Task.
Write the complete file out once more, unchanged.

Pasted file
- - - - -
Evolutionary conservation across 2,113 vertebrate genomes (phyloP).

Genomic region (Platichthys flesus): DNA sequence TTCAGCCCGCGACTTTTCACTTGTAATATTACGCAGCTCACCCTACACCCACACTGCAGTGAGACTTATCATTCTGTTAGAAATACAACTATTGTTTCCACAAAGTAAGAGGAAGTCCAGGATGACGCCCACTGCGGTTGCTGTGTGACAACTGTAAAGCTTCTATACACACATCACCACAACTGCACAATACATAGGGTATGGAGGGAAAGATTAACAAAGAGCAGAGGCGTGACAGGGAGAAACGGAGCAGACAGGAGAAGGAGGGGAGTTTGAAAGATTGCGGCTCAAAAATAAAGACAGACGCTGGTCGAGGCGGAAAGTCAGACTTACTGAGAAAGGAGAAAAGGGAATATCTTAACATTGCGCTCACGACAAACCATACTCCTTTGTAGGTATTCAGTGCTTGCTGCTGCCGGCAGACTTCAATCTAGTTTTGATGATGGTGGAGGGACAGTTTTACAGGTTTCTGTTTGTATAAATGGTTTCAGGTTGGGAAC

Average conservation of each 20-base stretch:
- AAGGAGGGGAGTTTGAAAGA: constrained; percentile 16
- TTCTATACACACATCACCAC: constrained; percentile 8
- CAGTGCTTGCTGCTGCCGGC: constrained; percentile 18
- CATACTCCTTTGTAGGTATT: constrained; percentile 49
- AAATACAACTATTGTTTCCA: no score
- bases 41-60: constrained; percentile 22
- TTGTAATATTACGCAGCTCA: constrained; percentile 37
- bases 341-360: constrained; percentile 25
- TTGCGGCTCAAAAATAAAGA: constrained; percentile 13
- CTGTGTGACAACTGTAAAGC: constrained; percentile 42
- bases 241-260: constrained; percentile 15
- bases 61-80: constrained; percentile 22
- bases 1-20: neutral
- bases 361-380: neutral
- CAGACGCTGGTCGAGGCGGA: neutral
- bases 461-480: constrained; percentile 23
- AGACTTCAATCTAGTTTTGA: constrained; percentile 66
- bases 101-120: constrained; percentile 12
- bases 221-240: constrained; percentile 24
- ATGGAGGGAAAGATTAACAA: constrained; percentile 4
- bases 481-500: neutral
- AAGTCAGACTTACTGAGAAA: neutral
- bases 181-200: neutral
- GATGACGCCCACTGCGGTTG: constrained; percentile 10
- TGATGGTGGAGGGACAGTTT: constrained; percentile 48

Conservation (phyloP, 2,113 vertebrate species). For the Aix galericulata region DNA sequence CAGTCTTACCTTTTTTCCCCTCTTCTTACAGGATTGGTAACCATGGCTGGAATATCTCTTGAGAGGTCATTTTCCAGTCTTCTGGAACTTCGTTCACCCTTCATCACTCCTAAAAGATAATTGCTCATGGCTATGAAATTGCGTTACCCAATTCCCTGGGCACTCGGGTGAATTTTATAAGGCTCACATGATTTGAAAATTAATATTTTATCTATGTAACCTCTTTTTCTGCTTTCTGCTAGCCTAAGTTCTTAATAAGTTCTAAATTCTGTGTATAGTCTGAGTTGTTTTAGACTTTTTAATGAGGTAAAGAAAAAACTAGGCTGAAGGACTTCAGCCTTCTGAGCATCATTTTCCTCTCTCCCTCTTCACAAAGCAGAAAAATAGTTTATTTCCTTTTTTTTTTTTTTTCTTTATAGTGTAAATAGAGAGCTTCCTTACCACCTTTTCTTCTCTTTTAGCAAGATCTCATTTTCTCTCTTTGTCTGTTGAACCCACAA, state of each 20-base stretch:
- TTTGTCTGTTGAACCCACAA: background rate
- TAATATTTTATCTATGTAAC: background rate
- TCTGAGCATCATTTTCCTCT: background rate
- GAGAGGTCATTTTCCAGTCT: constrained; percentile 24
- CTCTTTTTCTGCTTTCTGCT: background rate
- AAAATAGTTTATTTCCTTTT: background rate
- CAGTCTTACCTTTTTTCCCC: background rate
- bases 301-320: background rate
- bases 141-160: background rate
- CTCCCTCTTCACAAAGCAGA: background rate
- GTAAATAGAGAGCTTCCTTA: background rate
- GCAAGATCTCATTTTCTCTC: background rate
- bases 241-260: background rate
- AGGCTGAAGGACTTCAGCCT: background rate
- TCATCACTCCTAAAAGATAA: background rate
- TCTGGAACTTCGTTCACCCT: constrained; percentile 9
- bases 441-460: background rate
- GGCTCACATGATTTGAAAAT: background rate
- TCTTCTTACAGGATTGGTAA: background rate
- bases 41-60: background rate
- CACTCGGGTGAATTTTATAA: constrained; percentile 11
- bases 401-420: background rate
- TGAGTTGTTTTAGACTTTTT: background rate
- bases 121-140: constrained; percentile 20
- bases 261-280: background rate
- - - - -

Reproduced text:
Evolutionary conservation across 2,113 vertebrate genomes (phyloP).

Genomic region (Platichthys flesus): DNA sequence TTCAGCCCGCGACTTTTCACTTGTAATATTACGCAGCTCACCCTACACCCACACTGCAGTGAGACTTATCATTCTGTTAGAAATACAACTATTGTTTCCACAAAGTAAGAGGAAGTCCAGGATGACGCCCACTGCGGTTGCTGTGTGACAACTGTAAAGCTTCTATACACACATCACCACAACTGCACAATACATAGGGTATGGAGGGAAAGATTAACAAAGAGCAGAGGCGTGACAGGGAGAAACGGAGCAGACAGGAGAAGGAGGGGAGTTTGAAAGATTGCGGCTCAAAAATAAAGACAGACGCTGGTCGAGGCGGAAAGTCAGACTTACTGAGAAAGGAGAAAAGGGAATATCTTAACATTGCGCTCACGACAAACCATACTCCTTTGTAGGTATTCAGTGCTTGCTGCTGCCGGCAGACTTCAATCTAGTTTTGATGATGGTGGAGGGACAGTTTTACAGGTTTCTGTTTGTATAAATGGTTTCAGGTTGGGAAC

Average conservation of each 20-base stretch:
- AAGGAGGGGAGTTTGAAAGA: constrained; percentile 16
- TTCTATACACACATCACCAC: constrained; percentile 8
- CAGTGCTTGCTGCTGCCGGC: constrained; percentile 18
- CATACTCCTTTGTAGGTATT: constrained; percentile 49
- AAATACAACTATTGTTTCCA: no score
- bases 41-60: constrained; percentile 22
- TTGTAATATTACGCAGCTCA: constrained; percentile 37
- bases 341-360: constrained; percentile 25
- TTGCGGCTCAAAAATAAAGA: constrained; percentile 13
- CTGTGTGACAACTGTAAAGC: constrained; percentile 42
- bases 241-260: constrained; percentile 15
- bases 61-80: constrained; percentile 22
- bases 1-20: neutral
- bases 361-380: neutral
- CAGACGCTGGTCGAGGCGGA: neutral
- bases 461-480: constrained; percentile 23
- AGACTTCAATCTAGTTTTGA: constrained; percentile 66
- bases 101-120: constrained; percentile 12
- bases 221-240: constrained; percentile 24
- ATGGAGGGAAAGATTAACAA: constrained; percentile 4
- bases 481-500: neutral
- AAGTCAGACTTACTGAGAAA: neutral
- bases 181-200: neutral
- GATGACGCCCACTGCGGTTG: constrained; percentile 10
- TGATGGTGGAGGGACAGTTT: constrained; percentile 48

Conservation (phyloP, 2,113 vertebrate species). For the Aix galericulata region DNA sequence CAGTCTTACCTTTTTTCCCCTCTTCTTACAGGATTGGTAACCATGGCTGGAATATCTCTTGAGAGGTCATTTTCCAGTCTTCTGGAACTTCGTTCACCCTTCATCACTCCTAAAAGATAATTGCTCATGGCTATGAAATTGCGTTACCCAATTCCCTGGGCACTCGGGTGAATTTTATAAGGCTCACATGATTTGAAAATTAATATTTTATCTATGTAACCTCTTTTTCTGCTTTCTGCTAGCCTAAGTTCTTAATAAGTTCTAAATTCTGTGTATAGTCTGAGTTGTTTTAGACTTTTTAATGAGGTAAAGAAAAAACTAGGCTGAAGGACTTCAGCCTTCTGAGCATCATTTTCCTCTCTCCCTCTTCACAAAGCAGAAAAATAGTTTATTTCCTTTTTTTTTTTTTTTCTTTATAGTGTAAATAGAGAGCTTCCTTACCACCTTTTCTTCTCTTTTAGCAAGATCTCATTTTCTCTCTTTGTCTGTTGAACCCACAA, state of each 20-base stretch:
- TTTGTCTGTTGAACCCACAA: background rate
- TAATATTTTATCTATGTAAC: background rate
- TCTGAGCATCATTTTCCTCT: background rate
- GAGAGGTCATTTTCCAGTCT: constrained; percentile 24
- CTCTTTTTCTGCTTTCTGCT: background rate
- AAAATAGTTTATTTCCTTTT: background rate
- CAGTCTTACCTTTTTTCCCC: background rate
- bases 301-320: background rate
- bases 141-160: background rate
- CTCCCTCTTCACAAAGCAGA: background rate
- GTAAATAGAGAGCTTCCTTA: background rate
- GCAAGATCTCATTTTCTCTC: background rate
- bases 241-260: background rate
- AGGCTGAAGGACTTCAGCCT: background rate
- TCATCACTCCTAAAAGATAA: background rate
- TCTGGAACTTCGTTCACCCT: constrained; percentile 9
- bases 441-460: background rate
- GGCTCACATGATTTGAAAAT: background rate
- TCTTCTTACAGGATTGGTAA: background rate
- bases 41-60: background rate
- CACTCGGGTGAATTTTATAA: constrained; percentile 11
- bases 401-420: background rate
- TGAGTTGTTTTAGACTTTTT: background rate
- bases 121-140: constrained; percentile 20
- bases 261-280: background rate